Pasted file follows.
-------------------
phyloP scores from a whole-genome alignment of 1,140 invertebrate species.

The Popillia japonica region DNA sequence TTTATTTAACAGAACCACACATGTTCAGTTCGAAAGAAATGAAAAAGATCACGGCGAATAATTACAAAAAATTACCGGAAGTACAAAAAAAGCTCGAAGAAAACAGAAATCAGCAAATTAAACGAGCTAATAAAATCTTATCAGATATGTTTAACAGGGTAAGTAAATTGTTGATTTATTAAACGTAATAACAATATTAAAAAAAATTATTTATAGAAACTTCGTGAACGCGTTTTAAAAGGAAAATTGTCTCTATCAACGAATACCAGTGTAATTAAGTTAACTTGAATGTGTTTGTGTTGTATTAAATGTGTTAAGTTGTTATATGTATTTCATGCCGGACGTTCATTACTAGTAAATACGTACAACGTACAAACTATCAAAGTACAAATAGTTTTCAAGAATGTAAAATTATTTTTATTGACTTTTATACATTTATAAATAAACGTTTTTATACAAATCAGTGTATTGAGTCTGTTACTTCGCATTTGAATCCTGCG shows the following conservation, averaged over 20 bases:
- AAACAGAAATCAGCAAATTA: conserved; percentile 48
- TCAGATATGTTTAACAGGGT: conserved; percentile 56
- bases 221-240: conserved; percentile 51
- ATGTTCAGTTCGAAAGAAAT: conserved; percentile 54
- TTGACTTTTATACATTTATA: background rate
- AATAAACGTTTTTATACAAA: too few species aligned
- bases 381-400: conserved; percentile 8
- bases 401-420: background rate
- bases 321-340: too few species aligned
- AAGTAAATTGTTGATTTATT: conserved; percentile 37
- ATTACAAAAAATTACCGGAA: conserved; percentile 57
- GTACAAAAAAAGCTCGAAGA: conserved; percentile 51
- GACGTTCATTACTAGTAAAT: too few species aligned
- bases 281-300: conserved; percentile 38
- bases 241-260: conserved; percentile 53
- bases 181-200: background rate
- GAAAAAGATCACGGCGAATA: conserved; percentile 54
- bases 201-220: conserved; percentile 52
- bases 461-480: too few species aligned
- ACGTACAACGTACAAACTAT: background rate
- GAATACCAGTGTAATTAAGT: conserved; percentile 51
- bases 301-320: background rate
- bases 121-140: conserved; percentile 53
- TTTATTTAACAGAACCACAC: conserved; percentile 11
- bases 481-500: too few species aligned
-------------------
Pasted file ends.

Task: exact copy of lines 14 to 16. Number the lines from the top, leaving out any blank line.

- GTACAAAAAAAGCTCGAAGA: conserved; percentile 51
- GACGTTCATTACTAGTAAAT: too few species aligned
- bases 281-300: conserved; percentile 38